But then the Robot says something that really gets everyone's attention: "I apologise" – "for any inconvenience to customers" – "that result" – "from these delays". Now I may have got some of the later wording of that wrong, and I can't promise that the pauses were exactly as I've here reproduced them, but I do definitely and distinctly remember the Robot saying: "I apologise." That's right. The Robot is taking personal and individual responsibility for the difficulties we are undergoing. We none of us quite know what we think about that, but we are startled to hear it. Those of us who have been talking of other things stop talking of other things and switch to talking about that. "I apologise." How about that? Is this a welcome assumption by the Robot of personal responsibility for the consequences of its earlier decisions, or is it a sneaky attempt by the Robot's human colleagues to make the Robot take the blame for errors actually made by these humans? You tell me. Personally I liked it, if only because I knew that I would have something mysterious and diverting to write about here.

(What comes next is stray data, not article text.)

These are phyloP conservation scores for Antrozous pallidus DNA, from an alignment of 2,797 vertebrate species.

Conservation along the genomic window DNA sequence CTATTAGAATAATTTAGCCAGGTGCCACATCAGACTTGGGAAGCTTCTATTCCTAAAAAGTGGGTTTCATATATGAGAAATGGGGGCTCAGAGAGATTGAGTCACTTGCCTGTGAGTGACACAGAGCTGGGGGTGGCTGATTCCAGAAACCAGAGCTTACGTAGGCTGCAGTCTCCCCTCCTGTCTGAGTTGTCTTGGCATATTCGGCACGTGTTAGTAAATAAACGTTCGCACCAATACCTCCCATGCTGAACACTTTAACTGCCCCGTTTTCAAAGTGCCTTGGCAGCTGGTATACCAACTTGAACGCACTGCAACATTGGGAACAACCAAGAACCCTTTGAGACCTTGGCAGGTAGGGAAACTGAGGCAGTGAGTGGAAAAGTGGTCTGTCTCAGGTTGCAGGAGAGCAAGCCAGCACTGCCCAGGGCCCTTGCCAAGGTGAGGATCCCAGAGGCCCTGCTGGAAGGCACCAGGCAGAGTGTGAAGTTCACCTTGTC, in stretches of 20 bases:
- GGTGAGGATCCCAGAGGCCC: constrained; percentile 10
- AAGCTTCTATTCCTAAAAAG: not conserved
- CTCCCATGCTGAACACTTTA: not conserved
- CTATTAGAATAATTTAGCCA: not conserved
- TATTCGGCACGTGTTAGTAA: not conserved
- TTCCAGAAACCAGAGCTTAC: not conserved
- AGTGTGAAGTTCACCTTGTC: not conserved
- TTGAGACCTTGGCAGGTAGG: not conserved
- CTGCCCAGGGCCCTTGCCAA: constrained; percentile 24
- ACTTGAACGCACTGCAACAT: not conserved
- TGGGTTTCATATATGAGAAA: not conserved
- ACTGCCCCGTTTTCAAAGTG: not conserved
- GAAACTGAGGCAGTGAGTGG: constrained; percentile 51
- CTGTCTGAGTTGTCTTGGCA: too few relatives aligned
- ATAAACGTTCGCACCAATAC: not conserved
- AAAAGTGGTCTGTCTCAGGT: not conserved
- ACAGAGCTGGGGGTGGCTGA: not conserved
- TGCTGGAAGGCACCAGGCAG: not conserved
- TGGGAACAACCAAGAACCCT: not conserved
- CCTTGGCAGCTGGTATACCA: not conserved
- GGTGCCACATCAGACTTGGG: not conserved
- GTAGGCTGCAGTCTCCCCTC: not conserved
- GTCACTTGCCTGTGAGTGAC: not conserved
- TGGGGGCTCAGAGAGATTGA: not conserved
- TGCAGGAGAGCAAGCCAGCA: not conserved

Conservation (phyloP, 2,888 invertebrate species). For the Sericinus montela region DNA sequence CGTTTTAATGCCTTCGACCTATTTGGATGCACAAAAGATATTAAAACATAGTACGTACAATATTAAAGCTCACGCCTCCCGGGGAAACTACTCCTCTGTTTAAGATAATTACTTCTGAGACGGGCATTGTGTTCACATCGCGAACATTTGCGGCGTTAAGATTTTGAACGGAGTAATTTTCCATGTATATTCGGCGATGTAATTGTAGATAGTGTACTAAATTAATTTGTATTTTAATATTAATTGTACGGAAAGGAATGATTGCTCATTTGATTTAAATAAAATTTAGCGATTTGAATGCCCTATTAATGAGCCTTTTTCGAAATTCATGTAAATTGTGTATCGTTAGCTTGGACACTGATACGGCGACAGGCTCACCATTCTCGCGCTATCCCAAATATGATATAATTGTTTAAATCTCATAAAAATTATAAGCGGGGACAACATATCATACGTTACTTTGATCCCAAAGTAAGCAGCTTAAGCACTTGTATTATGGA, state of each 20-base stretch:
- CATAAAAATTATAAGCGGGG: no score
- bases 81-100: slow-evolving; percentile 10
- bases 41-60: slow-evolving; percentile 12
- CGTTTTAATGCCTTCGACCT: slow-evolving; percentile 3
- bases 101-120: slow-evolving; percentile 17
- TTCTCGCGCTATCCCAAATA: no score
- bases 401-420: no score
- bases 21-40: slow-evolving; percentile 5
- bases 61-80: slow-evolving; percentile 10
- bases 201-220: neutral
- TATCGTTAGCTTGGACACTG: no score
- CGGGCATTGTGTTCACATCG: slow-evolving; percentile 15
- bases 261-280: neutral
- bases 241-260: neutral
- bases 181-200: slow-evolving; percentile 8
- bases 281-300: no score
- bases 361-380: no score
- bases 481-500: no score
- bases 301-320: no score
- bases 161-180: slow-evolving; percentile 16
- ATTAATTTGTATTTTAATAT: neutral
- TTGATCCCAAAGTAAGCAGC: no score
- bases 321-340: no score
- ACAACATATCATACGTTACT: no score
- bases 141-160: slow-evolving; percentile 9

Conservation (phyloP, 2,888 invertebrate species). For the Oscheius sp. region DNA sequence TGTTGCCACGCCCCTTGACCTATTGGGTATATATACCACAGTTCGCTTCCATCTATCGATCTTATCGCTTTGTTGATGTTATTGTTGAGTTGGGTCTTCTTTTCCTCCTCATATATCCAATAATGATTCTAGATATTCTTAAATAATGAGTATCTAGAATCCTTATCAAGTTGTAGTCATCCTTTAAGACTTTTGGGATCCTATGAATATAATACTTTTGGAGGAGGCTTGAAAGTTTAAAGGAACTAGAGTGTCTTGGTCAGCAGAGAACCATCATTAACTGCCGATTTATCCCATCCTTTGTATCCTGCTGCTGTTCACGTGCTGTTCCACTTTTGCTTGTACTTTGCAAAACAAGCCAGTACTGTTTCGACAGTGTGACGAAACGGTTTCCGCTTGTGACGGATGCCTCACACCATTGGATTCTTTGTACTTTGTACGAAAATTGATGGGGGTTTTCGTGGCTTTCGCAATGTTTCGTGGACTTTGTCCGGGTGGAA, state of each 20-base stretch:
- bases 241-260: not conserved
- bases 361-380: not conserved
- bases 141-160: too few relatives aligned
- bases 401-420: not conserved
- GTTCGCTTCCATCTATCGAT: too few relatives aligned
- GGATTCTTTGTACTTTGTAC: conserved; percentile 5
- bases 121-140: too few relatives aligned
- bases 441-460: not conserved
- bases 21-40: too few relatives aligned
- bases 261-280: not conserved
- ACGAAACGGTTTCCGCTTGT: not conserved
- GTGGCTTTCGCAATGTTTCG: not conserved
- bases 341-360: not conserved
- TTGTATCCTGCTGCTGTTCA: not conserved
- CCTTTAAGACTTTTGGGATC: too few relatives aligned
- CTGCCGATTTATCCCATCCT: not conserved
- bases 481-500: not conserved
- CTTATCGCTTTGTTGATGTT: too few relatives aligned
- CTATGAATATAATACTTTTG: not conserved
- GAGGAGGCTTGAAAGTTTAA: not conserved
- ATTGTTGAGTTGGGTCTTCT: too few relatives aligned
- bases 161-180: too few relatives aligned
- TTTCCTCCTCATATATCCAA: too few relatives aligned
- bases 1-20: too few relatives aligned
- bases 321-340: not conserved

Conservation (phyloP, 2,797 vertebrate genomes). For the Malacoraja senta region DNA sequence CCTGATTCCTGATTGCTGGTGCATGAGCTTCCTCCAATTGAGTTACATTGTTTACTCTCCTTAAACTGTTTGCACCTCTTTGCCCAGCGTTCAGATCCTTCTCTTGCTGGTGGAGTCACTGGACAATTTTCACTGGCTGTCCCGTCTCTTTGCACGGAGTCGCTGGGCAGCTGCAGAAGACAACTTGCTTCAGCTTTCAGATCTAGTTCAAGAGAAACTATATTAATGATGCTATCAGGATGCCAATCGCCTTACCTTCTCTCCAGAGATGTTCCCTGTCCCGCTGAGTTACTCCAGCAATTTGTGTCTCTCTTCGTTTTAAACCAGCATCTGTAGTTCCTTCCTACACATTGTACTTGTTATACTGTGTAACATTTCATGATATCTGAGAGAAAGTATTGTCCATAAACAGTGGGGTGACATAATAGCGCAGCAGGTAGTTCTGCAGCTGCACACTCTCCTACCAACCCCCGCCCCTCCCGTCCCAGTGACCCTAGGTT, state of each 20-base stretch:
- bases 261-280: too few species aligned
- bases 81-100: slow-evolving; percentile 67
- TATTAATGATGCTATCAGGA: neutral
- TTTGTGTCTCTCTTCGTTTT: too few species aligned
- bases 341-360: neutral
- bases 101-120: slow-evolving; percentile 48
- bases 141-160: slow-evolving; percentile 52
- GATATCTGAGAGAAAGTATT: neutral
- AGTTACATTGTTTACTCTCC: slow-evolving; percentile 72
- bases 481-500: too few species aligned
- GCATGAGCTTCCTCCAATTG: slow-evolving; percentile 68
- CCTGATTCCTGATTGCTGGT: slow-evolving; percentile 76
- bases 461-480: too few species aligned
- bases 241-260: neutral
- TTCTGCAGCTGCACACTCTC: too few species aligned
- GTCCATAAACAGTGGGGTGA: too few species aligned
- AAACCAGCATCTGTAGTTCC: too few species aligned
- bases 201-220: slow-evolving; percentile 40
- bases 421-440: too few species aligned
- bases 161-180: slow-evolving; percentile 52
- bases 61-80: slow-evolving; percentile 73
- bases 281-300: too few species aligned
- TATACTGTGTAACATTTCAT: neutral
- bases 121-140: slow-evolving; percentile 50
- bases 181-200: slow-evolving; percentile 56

The other change at Egham station was that there is now a new coffee and snacks counter, in the waiting room. I pass the time, prolonged by that broken rail, by purchasing a cup of truly disgusting coffee and chatting to fellow "customers" (which is the odd railway-speak word for travellers or passengers on the railway system). I tell them that I write for a transport internet commentary type journal type thing, and we get talking about Virgin Trains. (I think I mention this fucked-by-Virgin story.) One of them responded that she was a regular and extremely happy customer of Virgin Trains, somewhere in the Midlands. Regular, efficient, always on top of any problems, she said. So: not fucked by Virgin. Well, well. There's a piece of news.

It occurs to me that the more unreliable the trains are, the more there will be platforms full of delayed "customers" seeking to be diverted, and the better such operations as this coffee/snack bar at Egham will do. In general, railway chaos has probably done wonders for such businesses, of which a great many have opened up in Britain's railway stations, especially at the big London termini, in recent years. You are prevented for an hour from boarding your train, so you fill your spare time by buying coffee, snacks, socks, underwear, newspapers, magazines, books, CDs, DVDs, and so forth. Maybe railway chaos is here to stay, because maybe it is good for business. No not really, but such have been some of my thoughts.